Murdo Smith, 7 Aird

3 August 1945
The untimely death of Lieut-Commander Murdo Smith, while on his way to Bermuda with a corvette flotilla from Halifax, has cast a deep pall of gloom and sorrow across this Dominion of ours [Canada] and particularly in Toronto, where Lieut-Commander Smith had made his home for some years, and where he was a well-known and highly-respected member of the community.

Lieut-Commander Smith was born at 7 Aird, Point, Lewis, 45 years ago. The son of the late Mr Donald Smith and Mrs Smith, his father was a one-time well known skipper of the famous "Herring Fisher", and his brother Alex is skipper of the "Lews". In common with many Lewis lads, Murdo Smith had the salt sea in his blood. He served in the British Navy in the last war at the early age of 16 years. He spent some years as a fisherman after the war. In 1924, he sailed to Canada on the SS Marloch, along with many other Lewis boys. He sailed on the Great Lakes on this side of the Atlantic for many years.

At the outbreak of hostilities, Capt Smith was the master of SS Northton, sailing out of the West Indies. He immediately joined the Canadian Navy as a navigating officer. His superiors were quick to recognise his qualities of leadership and ability, and his promotion came rapidly. He soon found himself in charge of one of those trusty Canadian corvettes on Atlantic patrol. He remained on this Atlantic patrol through those terrible first four years of war, and continued as a Lieut-Commander on this patrol until his death. Altogether Lieut-Commander Murdo Smith has spent 30 consecutive years at sea. This is a splendid record for a man who was still in his 45th year.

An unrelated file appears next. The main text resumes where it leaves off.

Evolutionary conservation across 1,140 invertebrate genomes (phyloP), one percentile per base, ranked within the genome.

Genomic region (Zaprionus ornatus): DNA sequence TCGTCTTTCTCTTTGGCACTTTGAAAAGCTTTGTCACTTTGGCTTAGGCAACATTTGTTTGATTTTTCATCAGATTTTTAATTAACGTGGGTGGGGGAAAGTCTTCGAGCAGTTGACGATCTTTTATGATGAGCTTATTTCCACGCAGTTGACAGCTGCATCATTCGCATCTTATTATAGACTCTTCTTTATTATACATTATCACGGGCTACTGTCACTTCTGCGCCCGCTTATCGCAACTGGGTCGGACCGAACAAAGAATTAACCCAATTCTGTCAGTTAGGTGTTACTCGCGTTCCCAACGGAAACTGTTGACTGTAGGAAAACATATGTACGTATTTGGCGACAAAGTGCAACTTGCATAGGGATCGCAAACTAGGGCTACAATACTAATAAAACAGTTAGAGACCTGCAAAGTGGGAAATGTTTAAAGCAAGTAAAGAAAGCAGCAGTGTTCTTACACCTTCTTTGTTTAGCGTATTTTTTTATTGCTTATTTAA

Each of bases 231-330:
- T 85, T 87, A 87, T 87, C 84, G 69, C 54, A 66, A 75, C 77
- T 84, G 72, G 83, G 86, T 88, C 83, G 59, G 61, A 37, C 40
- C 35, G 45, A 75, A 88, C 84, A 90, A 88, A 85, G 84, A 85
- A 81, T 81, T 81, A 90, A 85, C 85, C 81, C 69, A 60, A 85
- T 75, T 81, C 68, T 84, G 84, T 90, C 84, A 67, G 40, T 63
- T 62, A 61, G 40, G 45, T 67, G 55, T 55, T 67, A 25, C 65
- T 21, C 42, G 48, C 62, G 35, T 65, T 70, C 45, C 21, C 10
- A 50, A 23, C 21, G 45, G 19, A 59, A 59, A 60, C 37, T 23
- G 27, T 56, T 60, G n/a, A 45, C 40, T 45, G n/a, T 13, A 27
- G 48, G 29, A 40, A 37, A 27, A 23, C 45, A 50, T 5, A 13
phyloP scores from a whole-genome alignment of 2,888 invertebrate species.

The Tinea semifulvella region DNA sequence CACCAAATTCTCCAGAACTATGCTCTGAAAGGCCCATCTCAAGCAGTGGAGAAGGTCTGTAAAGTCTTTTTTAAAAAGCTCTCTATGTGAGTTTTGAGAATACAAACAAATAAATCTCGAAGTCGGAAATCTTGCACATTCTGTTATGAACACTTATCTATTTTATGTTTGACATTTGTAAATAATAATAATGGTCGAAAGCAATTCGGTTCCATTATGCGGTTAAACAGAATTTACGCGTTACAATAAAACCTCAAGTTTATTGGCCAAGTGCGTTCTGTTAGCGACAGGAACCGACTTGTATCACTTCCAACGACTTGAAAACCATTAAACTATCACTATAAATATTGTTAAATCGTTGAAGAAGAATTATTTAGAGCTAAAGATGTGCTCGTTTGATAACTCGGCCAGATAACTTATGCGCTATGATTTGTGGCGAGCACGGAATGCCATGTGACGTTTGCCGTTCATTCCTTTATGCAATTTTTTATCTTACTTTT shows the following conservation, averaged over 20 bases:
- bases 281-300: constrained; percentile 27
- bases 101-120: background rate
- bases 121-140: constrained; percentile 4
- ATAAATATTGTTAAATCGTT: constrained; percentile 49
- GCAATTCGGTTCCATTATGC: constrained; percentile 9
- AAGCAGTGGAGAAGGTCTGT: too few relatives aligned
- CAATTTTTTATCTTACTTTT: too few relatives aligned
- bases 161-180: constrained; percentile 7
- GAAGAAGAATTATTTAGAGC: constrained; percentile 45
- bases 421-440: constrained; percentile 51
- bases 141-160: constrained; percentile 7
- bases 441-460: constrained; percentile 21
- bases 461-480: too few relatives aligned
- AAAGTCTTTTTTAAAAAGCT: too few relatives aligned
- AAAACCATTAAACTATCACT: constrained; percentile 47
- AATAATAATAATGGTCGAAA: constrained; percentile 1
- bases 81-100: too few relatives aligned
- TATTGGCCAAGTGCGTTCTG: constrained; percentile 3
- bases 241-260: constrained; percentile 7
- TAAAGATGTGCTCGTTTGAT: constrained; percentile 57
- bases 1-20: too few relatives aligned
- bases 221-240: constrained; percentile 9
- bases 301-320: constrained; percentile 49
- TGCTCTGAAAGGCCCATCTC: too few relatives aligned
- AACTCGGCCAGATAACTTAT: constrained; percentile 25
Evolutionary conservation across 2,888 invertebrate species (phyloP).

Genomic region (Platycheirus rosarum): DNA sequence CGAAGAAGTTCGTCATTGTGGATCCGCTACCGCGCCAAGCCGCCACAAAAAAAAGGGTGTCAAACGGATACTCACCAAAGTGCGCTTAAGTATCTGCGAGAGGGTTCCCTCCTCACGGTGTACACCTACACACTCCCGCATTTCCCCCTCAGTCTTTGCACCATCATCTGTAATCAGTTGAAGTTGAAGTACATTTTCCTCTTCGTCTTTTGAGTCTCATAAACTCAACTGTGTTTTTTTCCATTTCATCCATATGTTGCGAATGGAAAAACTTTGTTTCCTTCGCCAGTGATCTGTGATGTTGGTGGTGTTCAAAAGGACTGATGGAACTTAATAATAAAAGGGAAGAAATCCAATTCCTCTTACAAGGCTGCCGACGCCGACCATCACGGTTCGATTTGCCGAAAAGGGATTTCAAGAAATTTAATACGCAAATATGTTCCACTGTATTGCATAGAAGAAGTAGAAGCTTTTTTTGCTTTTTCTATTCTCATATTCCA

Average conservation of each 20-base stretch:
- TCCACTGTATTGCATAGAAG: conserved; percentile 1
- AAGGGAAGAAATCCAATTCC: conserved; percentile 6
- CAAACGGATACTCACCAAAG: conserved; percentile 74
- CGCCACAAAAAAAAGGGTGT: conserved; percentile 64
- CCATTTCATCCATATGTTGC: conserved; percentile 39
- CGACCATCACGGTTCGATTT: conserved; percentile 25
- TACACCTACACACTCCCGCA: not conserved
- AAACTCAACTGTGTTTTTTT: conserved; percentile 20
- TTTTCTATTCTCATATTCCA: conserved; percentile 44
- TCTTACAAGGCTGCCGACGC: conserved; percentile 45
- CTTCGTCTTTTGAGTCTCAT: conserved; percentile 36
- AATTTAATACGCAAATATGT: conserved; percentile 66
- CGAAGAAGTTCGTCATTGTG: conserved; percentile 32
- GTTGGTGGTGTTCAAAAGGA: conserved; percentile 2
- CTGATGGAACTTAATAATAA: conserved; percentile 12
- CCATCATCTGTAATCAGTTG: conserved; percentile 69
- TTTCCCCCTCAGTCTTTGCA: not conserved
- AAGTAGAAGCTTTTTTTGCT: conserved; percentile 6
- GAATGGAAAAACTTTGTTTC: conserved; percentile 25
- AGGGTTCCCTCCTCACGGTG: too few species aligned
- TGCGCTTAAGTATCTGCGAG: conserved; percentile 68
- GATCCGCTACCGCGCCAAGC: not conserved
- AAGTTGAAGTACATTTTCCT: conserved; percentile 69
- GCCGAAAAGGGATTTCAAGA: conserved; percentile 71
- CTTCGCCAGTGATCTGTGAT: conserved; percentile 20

He became master of the SS Lockwell 8 years ago, and at 37 years of age was one of the youngest if not the youngest masters on the Great Lakes. In 1932, as first mate of the SS Boland, he and another Lewisman, Roddie Macleod from Ranish, Lochs, were instrumental in saving many lives when the SS Boland foundered in Lake Erie during a terrific storm. By that high grade of seamanship, for which Lewismen are famous, Murdo and Roddie manoeuvred the ship's lifeboat in the storm they kept baling with their shoes to the men struggling in the water and pulled many into the boat, and then, by dint of superb seamanship, took the boat safely to land.

If Lieut-Commander Murdo Smith had lived, there is no doubt he would have gone very far in his chosen vocation. As it is, no one will deny but that he had an outstanding career. Murdo Smith was a very unselfish man who was admired by all who knew him. He was also a deeply religious man who held very closely to the tenets of Christianity. Yet he was a very cheery companion to have, and we feel sure that many a Canadian sailor was glad to have such a man as Lieut-Commander Murdo Smith on board during those long, cold nights on Atlantic patrol.

A young man who always looked on the grander and finer things of life, his memory will long be cherished by those who were privileged to know him. The Island that gave him birth will miss him, his early demise is a loss to us all.

Besides his widow, formerly Mary Mackay from Garrabost, and his two children, Catherine Isabel, 6 years, and Alastair Duncan, 7 months old, he is survived by three brothers. Alex, skipper of the "Lews", Malcolm, married in Stornoway, Donald recently married at home. There is also a married sister, Mrs Donald Graham, at home. We send our heartfelt sympathy to them all.

Lieut-Commander Murdo Smith was buried with full naval honours in the British Naval Cemetery at Hamilton, Bermuda, in a grave carved from the coral reef close by blue waters of the Atlantic he knew so well.

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